Brian Walters: I think you need to have that discussion before you choose to go down the jury trial path. Or if it’s been chosen by you, if the other side’s made a jury demand first, then you need to probably have that discussion right up front. I mean, it’s what anybody would want to know about. Let’s say we’re giving the option of a jury trial. The two obvious questions are, “Well, what are the pros and cons of it for my case success?” And the second one is, “How’s that going to affect the cost?” I guess there’s a third issue, which is the timeline. It would typically take a little longer to get to a jury trial. So if a person is in a hurry to get through this process that might not be the best choice. But if they do have the time, it probably doubles the cost of an average trial.
I think it’s kind of a funny algorithm, or a calculation for that. I’d say it adds at least a day any trial. So if it’s a one-day bench trial, it’s going to probably be two days with the jury, but it’s even a little more than that. I’d say a four-day bench trial is probably a six-day jury trial because just overall, everything’s just slower. I tried one back in May and every morning some juror would be 10 or 15 minutes late. Their kid was sick, they got stuck in traffic or one of them had a car accident on the way. There’s just always some delay. Same thing with lunch. Somebody would always be 5 or 10 minutes late getting back from lunch or whatever.
Everything goes more slowly. So that makes things more expensive because us lawyers are sitting in the courtroom while this slow process still goes on. There’s also that additional preparation that we talked about earlier. It varies so widely so it’s hard to give exact numbers. Let’s say you had a three-day bench trial versus what maybe would be a five-day jury trial.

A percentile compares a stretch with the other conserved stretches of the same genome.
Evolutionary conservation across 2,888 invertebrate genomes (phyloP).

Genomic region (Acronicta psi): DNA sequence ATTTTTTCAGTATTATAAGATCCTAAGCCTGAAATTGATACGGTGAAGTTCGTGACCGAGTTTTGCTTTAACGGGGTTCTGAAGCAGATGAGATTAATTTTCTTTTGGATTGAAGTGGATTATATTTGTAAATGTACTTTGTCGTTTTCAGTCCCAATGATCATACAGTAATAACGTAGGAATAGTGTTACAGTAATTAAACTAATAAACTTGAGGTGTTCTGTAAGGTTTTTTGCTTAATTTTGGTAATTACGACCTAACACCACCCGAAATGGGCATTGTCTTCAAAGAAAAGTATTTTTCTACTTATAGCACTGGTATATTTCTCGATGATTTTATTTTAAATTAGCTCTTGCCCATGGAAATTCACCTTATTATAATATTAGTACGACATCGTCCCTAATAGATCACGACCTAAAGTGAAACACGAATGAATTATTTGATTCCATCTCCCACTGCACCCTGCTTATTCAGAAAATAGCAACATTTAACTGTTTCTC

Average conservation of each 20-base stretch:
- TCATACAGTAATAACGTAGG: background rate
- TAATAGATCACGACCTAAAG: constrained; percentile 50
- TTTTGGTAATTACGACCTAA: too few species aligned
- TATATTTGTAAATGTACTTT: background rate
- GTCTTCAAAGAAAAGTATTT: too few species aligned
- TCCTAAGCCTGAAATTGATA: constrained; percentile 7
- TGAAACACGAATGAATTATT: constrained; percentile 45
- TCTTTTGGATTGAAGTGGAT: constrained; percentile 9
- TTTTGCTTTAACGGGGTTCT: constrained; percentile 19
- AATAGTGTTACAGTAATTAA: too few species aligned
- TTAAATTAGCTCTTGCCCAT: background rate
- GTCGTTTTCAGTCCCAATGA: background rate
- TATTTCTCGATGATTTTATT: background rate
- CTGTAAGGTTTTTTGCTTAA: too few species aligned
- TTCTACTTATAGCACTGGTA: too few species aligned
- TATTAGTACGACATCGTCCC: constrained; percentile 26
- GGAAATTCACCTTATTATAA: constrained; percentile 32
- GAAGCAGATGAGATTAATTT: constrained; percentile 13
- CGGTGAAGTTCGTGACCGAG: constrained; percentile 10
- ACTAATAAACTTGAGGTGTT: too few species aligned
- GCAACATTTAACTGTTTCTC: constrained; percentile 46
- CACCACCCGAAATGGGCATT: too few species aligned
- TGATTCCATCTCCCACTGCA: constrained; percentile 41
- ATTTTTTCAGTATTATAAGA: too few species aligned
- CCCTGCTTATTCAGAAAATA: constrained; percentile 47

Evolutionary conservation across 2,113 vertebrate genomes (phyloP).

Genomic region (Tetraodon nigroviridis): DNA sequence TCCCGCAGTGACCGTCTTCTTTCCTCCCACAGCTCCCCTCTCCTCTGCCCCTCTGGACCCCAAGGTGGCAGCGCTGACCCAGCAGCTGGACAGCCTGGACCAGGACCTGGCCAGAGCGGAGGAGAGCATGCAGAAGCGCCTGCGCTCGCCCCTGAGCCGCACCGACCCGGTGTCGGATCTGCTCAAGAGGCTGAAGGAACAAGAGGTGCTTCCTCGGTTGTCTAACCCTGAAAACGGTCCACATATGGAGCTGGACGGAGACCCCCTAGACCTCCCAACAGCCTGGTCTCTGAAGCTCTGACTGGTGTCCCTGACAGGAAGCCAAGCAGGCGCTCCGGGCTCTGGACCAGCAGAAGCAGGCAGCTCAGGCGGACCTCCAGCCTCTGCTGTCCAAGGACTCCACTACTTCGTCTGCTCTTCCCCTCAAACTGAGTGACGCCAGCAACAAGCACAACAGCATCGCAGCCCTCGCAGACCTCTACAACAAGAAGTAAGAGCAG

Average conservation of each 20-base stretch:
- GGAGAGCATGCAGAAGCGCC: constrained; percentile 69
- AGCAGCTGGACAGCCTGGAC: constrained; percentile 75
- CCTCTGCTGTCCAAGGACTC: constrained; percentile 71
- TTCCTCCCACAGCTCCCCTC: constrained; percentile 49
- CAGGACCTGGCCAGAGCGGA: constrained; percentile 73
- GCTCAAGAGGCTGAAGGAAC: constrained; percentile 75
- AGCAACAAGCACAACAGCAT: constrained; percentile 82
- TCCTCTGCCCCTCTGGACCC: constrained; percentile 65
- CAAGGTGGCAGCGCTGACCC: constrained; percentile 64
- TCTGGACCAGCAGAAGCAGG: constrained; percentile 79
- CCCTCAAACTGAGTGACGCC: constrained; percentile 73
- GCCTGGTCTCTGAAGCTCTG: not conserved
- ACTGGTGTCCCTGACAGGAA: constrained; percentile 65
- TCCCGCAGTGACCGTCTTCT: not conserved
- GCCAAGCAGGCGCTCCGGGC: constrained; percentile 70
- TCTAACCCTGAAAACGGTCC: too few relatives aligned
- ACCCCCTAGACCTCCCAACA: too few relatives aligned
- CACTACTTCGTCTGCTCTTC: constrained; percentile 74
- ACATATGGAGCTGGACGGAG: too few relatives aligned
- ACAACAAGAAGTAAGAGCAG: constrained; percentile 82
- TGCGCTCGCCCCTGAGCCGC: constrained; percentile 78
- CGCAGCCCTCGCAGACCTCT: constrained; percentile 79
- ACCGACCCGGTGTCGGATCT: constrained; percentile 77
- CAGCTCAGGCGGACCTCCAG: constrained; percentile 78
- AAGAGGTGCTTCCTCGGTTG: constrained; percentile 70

For the preparation of that, that’s dealing with the discovery, all of the other things on a three-day bench trial might be $50,000, let’s say. It could be less than that, it could be more, but let’s say that’s a rough estimate of it. Instead of 50, it’s probably 75 or 80 to do the jury trial for the exact same set of facts. That’s per side. So again, that goes into the question of can someone afford it? Is one side more than the other more willing to pay that to go that route, et cetera? Those are large numbers, and it’s like I’d say with any litigation, don’t do these things. Don’t go down those paths if there’s a reasonable settlement to be had, but sometimes there isn’t. That’s what the juries and judges are for.
Jake Gilbreath: Well, and that’s why we had the conversation, right? It’s just the worst thing you can do. We talked about this in other episodes, 30 days out from trial, and you’re the client and you’re all geared up and your lawyer goes, “Oh, by the way, did I mention that in a week, you owe me $50,000 or I’m going to withdraw or move your case?” or whatever. Let’s have the conversation, as painful as it can be. Overall, wrapping the series we’ve just scratched the surface. There’s so much more.
As you can tell, we’re both fascinated with the topic of jury trials and we could talk your ears off more, but we’ll leave it at that. So thanks everyone for tuning into this series. And of course, as always, if you’re interested in speaking to one of us about your family and law matter, you can visit us at waltersgilbreath.com. You can email us at email@example.com. You can call the office, you can find us online. We love hearing from y’all. So for now, that’ll wrap up our series, and thanks for listening.
For information about the topics covered in today’s episode and more, you can visit our website at waltersgilbreath.com. Thanks for tuning into today’s episode of For Better, Worse, or Divorce, where we post new episodes every first and third Wednesday. Do you have a topic you want to be discussed or a question for our hosts? Email us at firstname.lastname@example.org. Thanks for listening. Until next time.